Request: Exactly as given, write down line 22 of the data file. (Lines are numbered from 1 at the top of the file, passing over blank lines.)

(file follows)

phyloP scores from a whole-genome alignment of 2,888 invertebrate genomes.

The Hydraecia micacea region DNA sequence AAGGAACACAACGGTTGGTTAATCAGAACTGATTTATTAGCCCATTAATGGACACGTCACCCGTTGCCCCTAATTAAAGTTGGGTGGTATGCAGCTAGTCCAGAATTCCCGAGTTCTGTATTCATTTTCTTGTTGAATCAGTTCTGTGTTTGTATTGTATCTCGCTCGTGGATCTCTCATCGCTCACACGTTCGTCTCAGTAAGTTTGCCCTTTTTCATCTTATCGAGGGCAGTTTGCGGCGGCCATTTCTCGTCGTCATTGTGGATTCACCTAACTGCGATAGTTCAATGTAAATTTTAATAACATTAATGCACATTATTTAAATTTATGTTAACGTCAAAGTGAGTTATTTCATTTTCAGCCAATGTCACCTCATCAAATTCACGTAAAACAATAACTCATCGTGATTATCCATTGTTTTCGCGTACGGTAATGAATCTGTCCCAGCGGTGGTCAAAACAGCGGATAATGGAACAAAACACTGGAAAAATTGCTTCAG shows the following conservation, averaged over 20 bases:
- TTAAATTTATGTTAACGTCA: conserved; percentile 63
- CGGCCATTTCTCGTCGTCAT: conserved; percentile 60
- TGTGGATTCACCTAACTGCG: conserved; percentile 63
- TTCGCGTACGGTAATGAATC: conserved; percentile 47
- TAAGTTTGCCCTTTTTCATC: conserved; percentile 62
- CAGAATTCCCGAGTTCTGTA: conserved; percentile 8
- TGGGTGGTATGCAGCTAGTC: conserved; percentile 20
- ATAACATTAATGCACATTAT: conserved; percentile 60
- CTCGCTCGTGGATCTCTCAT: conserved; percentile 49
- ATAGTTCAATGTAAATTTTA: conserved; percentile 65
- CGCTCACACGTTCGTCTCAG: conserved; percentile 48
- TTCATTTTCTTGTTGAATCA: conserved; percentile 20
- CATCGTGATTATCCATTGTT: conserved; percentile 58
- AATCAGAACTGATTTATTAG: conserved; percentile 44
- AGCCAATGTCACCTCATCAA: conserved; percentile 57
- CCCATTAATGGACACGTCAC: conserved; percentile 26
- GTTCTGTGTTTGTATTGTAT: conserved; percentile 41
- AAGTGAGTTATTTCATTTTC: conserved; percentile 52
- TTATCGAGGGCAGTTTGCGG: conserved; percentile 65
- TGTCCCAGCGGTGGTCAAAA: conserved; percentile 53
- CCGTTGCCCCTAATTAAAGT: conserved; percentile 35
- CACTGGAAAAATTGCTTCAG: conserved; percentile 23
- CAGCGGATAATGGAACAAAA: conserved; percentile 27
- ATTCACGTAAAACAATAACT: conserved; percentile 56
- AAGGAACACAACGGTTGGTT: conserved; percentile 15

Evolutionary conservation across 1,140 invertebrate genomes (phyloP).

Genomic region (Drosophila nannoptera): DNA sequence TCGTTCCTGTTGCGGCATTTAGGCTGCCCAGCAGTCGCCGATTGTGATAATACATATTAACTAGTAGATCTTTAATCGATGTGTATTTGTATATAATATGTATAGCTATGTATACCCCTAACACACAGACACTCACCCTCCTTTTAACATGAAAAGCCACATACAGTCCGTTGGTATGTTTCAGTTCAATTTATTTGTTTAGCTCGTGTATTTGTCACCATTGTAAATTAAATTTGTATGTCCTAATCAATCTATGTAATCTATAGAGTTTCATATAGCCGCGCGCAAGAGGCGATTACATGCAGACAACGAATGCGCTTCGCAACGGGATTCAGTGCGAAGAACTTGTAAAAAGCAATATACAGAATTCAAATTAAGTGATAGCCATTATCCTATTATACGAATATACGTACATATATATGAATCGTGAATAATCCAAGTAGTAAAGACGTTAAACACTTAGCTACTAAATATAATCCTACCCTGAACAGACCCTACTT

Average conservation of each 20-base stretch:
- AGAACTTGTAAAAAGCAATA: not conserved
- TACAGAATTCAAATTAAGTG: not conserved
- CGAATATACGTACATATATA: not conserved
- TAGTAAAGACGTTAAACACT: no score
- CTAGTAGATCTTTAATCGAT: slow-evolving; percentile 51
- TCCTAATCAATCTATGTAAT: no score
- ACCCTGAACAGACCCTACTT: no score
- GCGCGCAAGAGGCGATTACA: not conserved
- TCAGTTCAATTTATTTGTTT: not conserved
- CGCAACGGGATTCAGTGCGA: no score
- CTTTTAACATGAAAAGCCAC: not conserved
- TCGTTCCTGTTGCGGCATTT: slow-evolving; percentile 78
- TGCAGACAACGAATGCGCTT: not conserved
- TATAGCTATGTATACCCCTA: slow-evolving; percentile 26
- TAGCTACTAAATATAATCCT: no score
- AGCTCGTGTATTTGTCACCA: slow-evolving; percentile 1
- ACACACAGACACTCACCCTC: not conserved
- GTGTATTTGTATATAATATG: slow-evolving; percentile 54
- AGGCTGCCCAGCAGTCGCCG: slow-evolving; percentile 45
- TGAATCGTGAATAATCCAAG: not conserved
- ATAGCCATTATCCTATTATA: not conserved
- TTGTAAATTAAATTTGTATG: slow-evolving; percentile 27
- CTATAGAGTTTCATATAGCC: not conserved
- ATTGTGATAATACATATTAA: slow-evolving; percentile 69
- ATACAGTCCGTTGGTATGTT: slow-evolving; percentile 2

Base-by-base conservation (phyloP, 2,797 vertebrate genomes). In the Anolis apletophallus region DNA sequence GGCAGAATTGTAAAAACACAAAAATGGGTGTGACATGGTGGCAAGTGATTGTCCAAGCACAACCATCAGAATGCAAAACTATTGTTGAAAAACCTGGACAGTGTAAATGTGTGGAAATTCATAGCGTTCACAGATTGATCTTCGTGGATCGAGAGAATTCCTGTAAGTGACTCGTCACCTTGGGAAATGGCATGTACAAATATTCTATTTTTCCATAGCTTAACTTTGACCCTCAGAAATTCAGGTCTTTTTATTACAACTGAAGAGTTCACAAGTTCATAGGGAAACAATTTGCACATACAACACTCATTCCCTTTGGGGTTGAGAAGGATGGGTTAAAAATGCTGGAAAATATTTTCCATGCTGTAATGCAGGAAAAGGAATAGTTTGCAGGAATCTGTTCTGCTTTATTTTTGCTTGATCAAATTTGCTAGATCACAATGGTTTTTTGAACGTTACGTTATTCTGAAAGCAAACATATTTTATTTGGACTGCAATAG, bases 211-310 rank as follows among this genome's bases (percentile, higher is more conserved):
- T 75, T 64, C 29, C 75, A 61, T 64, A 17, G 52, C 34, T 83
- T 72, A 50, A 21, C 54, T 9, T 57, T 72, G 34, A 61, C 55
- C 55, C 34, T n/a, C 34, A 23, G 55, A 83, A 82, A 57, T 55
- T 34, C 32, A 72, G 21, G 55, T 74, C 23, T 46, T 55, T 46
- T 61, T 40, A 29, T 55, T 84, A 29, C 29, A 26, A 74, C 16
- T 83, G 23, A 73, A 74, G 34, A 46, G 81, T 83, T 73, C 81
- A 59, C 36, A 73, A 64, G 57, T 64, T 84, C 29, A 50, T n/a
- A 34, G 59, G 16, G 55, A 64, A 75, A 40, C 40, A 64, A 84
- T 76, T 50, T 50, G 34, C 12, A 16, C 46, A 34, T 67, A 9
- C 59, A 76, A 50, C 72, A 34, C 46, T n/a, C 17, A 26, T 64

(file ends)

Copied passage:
- TGTCCCAGCGGTGGTCAAAA: conserved; percentile 53